The United Arab Emirates (UAE) has drained an important part of its financial liquidity in armaments over the past ten years, yet it has not participated in any official military operations, except in Yemen.
However, the UAE’s interventions in countries such as Libya has made it a major sponsor of war there and the escalation of political and security tensions against international efforts to extinguish the war that has been raging for years.
UAE imports reached $4.98 billion in the last five years, coinciding with its war in Yemen, as part of an international coalition.
The data does not include any additional expenditures on its military forces, or the financing of any tensions, whether in Libya or Yemen.
Data from the Stockholm International Peace Research Institute (SIPRI) show that the numbers come despite the decline in the UAE’s arms imports by 46 per cent in 2019 ($644 million), after increasing by 24 per cent in 2018 ($1.2 billion).
Since 26 March, 2015, the Saudi-led Arab Coalition has been launching military operations in Yemen against the Houthis, following their control over the capital of Sanaa and other areas, by force of arms.
According to a report by Anadolu Agency, the US has acquired nearly two thirds of the value of the weapons the UAE has imported during this period, as its share amounted to $3.37 billion, representing 67.7 per cent of the imports during the five years.
The UAE is one of the US’ closest allies in the region, especially after President Donald Trump took office in 2016.
The UAE is also the third largest oil producer in the Organisation of Petroleum Exporting Countries (OPEC), after Saudi Arabia and Iraq, with about three million barrels per day.
The UAE’s revenues have been affected since mid-2014, and this has been exacerbated with the crude oil’s loss of two-thirds of its value during the first quarter of 2020, in the worst quarterly performance ever due to the coronavirus pandemic.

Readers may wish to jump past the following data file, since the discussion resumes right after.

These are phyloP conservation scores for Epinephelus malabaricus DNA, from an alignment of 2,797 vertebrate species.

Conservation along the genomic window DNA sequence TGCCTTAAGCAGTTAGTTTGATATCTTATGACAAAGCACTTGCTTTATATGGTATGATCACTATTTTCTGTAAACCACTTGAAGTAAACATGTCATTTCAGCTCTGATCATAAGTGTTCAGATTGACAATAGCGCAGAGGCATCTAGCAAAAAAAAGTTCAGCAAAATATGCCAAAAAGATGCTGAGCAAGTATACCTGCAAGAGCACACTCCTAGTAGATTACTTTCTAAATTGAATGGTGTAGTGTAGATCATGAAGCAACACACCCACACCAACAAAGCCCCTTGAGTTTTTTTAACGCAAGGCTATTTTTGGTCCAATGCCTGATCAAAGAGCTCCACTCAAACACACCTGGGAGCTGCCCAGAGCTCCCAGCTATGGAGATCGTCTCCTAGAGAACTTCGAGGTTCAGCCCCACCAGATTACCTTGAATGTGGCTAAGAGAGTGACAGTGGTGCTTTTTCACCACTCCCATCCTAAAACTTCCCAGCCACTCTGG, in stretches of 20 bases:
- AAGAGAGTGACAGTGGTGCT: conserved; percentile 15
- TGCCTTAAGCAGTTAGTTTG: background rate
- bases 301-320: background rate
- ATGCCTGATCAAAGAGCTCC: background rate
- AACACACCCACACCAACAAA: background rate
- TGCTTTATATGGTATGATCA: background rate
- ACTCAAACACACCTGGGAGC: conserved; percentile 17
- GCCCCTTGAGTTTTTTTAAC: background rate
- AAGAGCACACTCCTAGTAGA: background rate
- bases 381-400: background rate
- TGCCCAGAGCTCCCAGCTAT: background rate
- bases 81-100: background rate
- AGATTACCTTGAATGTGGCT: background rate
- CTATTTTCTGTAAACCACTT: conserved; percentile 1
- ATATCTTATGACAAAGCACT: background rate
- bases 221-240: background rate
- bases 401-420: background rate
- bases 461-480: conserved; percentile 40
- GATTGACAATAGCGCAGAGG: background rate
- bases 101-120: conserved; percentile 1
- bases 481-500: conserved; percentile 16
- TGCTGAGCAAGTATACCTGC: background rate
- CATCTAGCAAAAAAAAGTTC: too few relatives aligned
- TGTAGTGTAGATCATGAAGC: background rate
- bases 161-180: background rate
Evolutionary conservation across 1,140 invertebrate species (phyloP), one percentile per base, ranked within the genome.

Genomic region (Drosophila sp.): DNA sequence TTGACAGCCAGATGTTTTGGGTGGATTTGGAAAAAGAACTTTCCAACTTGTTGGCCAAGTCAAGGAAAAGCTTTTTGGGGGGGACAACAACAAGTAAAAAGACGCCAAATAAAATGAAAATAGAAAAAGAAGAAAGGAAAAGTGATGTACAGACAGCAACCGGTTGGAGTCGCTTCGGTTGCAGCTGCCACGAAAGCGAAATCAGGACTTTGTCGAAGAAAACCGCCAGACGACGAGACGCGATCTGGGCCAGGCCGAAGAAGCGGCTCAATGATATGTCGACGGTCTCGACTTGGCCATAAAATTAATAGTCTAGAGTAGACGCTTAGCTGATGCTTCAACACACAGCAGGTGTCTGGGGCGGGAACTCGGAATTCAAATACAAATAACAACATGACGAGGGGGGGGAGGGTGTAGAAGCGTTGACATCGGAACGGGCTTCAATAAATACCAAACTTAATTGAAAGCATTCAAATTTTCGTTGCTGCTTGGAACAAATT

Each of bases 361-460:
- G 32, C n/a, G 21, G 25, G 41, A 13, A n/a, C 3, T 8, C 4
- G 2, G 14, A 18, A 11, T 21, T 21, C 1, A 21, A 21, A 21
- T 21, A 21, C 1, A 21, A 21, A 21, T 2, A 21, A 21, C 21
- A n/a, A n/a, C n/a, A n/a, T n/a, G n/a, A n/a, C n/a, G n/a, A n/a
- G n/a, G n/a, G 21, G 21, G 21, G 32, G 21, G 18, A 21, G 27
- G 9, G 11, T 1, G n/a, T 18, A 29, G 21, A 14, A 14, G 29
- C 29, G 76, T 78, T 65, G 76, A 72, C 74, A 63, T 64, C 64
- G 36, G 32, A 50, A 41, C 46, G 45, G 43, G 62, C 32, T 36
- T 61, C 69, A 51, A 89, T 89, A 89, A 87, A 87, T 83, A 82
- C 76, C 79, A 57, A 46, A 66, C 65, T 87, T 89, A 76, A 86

On Wednesday, the Emirates Central Bank expected the country’s economy to retract by 3.6 per cent after a slowdown in economic activity due to the pandemic.
The bank also expected the retraction of the growth of non-energy sectors by 4.1 per cent in 2020, and the total oil and gas sector output by 2.4 per cent this year.
To confront the coronavirus, the Emirati government has announced a $13.5 billion economic stimulus package and has taken a series of measures to support the aviation and real estate sectors.
Peak in 2015
The UAE’s arms imports peaked in 2015 at $1.22 billion, then declined by 22 per cent in 2016, reaching $955 million.
In 2017, the arms imports rose again by one per cent to $965 million, and by 24 per cent to $1.2 billion in 2018, while they fell back by 46 per cent to $644 million.
The US’ share of global imports has grown from 66.4 per cent in 2015 to 69 per cent in 2016, 62.5 per cent in 2017, and 76.5 per cent in 2018 (the highest share), while it reached 59.5 per cent in 2019.
On 19 April, Abu Dhabi announced the issuance of multi-tiered sovereign bonds with a total value of $7 billion.
Whereas, on 2 June, Abu Dhabi announced the issuance of multi-tiered sovereign bonds with a total value of $ 3billion, by reopening the recently issued bond issuance program, according to Anadolu Agency.